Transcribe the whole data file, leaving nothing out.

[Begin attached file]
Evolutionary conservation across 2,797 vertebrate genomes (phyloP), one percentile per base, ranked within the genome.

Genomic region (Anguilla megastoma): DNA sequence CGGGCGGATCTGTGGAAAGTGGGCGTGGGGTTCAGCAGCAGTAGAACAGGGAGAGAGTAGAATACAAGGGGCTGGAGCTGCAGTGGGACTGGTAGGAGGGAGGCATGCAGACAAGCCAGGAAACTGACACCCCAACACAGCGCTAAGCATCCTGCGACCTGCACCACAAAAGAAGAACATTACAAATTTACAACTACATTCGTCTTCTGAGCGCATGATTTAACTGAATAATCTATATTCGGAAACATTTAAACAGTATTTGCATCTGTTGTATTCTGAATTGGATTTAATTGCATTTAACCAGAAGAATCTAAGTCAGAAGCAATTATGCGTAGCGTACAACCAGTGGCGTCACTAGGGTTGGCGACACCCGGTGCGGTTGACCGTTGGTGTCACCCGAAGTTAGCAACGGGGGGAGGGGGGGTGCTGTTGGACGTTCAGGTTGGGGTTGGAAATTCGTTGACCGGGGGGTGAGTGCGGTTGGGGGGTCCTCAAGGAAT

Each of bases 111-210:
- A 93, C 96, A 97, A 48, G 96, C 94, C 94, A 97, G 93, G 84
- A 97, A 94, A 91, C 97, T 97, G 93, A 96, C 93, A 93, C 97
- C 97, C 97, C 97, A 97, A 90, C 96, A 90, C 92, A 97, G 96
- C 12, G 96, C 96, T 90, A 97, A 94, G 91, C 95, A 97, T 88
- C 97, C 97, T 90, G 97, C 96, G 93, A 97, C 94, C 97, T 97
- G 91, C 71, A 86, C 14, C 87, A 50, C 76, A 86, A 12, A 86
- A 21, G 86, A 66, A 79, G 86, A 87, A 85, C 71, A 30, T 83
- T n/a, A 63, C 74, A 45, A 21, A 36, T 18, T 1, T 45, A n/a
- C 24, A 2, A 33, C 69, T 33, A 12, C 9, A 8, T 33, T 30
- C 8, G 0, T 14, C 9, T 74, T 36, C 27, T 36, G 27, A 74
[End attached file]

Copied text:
Evolutionary conservation across 2,797 vertebrate genomes (phyloP), one percentile per base, ranked within the genome.

Genomic region (Anguilla megastoma): DNA sequence CGGGCGGATCTGTGGAAAGTGGGCGTGGGGTTCAGCAGCAGTAGAACAGGGAGAGAGTAGAATACAAGGGGCTGGAGCTGCAGTGGGACTGGTAGGAGGGAGGCATGCAGACAAGCCAGGAAACTGACACCCCAACACAGCGCTAAGCATCCTGCGACCTGCACCACAAAAGAAGAACATTACAAATTTACAACTACATTCGTCTTCTGAGCGCATGATTTAACTGAATAATCTATATTCGGAAACATTTAAACAGTATTTGCATCTGTTGTATTCTGAATTGGATTTAATTGCATTTAACCAGAAGAATCTAAGTCAGAAGCAATTATGCGTAGCGTACAACCAGTGGCGTCACTAGGGTTGGCGACACCCGGTGCGGTTGACCGTTGGTGTCACCCGAAGTTAGCAACGGGGGGAGGGGGGGTGCTGTTGGACGTTCAGGTTGGGGTTGGAAATTCGTTGACCGGGGGGTGAGTGCGGTTGGGGGGTCCTCAAGGAAT

Each of bases 111-210:
- A 93, C 96, A 97, A 48, G 96, C 94, C 94, A 97, G 93, G 84
- A 97, A 94, A 91, C 97, T 97, G 93, A 96, C 93, A 93, C 97
- C 97, C 97, C 97, A 97, A 90, C 96, A 90, C 92, A 97, G 96
- C 12, G 96, C 96, T 90, A 97, A 94, G 91, C 95, A 97, T 88
- C 97, C 97, T 90, G 97, C 96, G 93, A 97, C 94, C 97, T 97
- G 91, C 71, A 86, C 14, C 87, A 50, C 76, A 86, A 12, A 86
- A 21, G 86, A 66, A 79, G 86, A 87, A 85, C 71, A 30, T 83
- T n/a, A 63, C 74, A 45, A 21, A 36, T 18, T 1, T 45, A n/a
- C 24, A 2, A 33, C 69, T 33, A 12, C 9, A 8, T 33, T 30
- C 8, G 0, T 14, C 9, T 74, T 36, C 27, T 36, G 27, A 74